CBSAR promoting use of common radio channel
Two-way radios such as the model pictured here have become increasingly popular among wintertime backcountry users.
Two-way radios such as the model pictured here have become increasingly popular among wintertime backcountry users.

Greater prevalence of twoway radios in the wintertime backcountry has helped improve safety among recreationists. Skiers and snowmobilers communicating with other members of their group may prevent mishaps — or avoid worse outcomes when emergencies occur.

Crested Butte Search and Rescue (CBSAR) is taking that idea a step further — by establishing and promoting use of a specific channel for communication between separate groups in the local backcountry. That channel — 7, or main channel “7,” sub-channel “0” — can be used in a wide range of scenarios to help ensure safety of backcountry goers.

The concept has been utilized elsewhere, including the popular Bear Creek sidecountry adjacent to Telluride ski area — where the terrain frequently sees groups of skiers on the same slope.

Randy Felix, president of CBSAR, looked to Telluride as a model for similar protocol near Crested Butte.

“Basically, it’s just a common backcountry radio channel that any backcountry user can use to communicate with each other in the backcountry,” he said.

For example, let’s say a group of skiers is preparing to ski a slope but can not see if anyone is below them on the slope. The group could radio to notify others where they are and what they’re about to ski so they don’t inadvertently trigger an avalanche that places another group in danger.

Or, the channel could be useful if a skier is headed to her favorite backcountry ski run. She arrives up and sees a handful of snowmobiles already there — indicating others are likely skiing the same zone. She could use the channel to learn who else is skiing in the area and where they’re located.

“We’re also saying it potentially could be used in the event of an emergency — if there’s an accident and you don’t have cell coverage or you can’t get out to call 911,” Felix added.

However, he advises a specific order of operations for notifying authorities in the event of an emergency: 1) try to call for help via a cell phone; 2) try to text; 3) engage a SPOT tracker or other satellite communication device;

4) attempt notifying others via radio for them to relay a message to authorities.

“We don’t want people to get the idea that it’s a monitored channel,” Felix explained. “The only people who may be listening are other users in the area.”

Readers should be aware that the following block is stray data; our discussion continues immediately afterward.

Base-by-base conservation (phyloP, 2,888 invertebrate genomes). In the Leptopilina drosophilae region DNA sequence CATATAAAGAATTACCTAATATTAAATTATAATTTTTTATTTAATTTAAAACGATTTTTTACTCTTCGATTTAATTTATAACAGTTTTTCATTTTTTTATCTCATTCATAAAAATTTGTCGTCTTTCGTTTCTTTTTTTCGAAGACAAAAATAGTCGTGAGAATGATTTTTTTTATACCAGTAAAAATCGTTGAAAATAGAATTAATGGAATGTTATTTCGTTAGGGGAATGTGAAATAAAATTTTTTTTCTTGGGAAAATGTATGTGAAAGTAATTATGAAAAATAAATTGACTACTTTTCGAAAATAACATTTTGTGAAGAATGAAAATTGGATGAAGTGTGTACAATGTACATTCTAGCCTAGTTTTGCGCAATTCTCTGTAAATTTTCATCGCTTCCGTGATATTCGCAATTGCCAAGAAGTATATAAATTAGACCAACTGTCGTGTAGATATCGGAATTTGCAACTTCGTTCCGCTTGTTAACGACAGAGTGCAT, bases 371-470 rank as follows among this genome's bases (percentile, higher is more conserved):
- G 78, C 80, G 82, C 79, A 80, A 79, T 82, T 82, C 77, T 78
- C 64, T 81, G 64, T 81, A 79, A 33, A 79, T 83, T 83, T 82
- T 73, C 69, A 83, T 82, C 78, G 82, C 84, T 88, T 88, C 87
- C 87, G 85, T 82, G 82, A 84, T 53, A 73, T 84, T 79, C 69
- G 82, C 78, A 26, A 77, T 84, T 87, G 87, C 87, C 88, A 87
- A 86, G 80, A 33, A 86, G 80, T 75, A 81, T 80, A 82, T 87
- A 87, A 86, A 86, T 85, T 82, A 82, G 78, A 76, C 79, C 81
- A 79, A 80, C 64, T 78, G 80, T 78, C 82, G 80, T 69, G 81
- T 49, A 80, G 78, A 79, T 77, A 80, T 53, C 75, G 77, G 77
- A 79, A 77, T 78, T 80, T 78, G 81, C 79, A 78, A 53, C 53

He noted that the channel also could be used to notify others of pertinent information — such as avalanche concerns, a slide that’s been triggered or that an avalanche occurred but all are safe.

“Right now we just want to keep it simple and get the word out,” Felix said. “We’re seeing a lot more use in the backcountry these days. Whether it’s snowmobilers or skiers, those are the two big user groups we see.”

CBSAR is 25-30 active members strong. However, the group is called out much more frequently in summer months than winter.

“Our backcountry users are pretty savvy,” Felix said. “A lot of times there will be companion rescue. We’ve had some skier injuries, a couple snowmobile accidents and a handful of avalanche fatalities over the years as well.”

Crested Butte Avalanche Center Executive Director Ben Pritchett sees value in the common backcountry channel.

“I think in general anything that helps improve communication between parties in the backcountry is a good thing,” he said.

Still, Pritchett sees potential for confusion in coming years if the channel becomes so popular that multiple people are talking over one another.

Telluride has established separate channels based on zones for that very reason — to eliminate an inordinate amount of chatter. Felix offered that the same approach could be taken in the Crested Butte area if the common channel is welcomed and well-used.

(Will Shoemaker can be contacted at 970.641.1414 or editor@gunnisontimes.com.)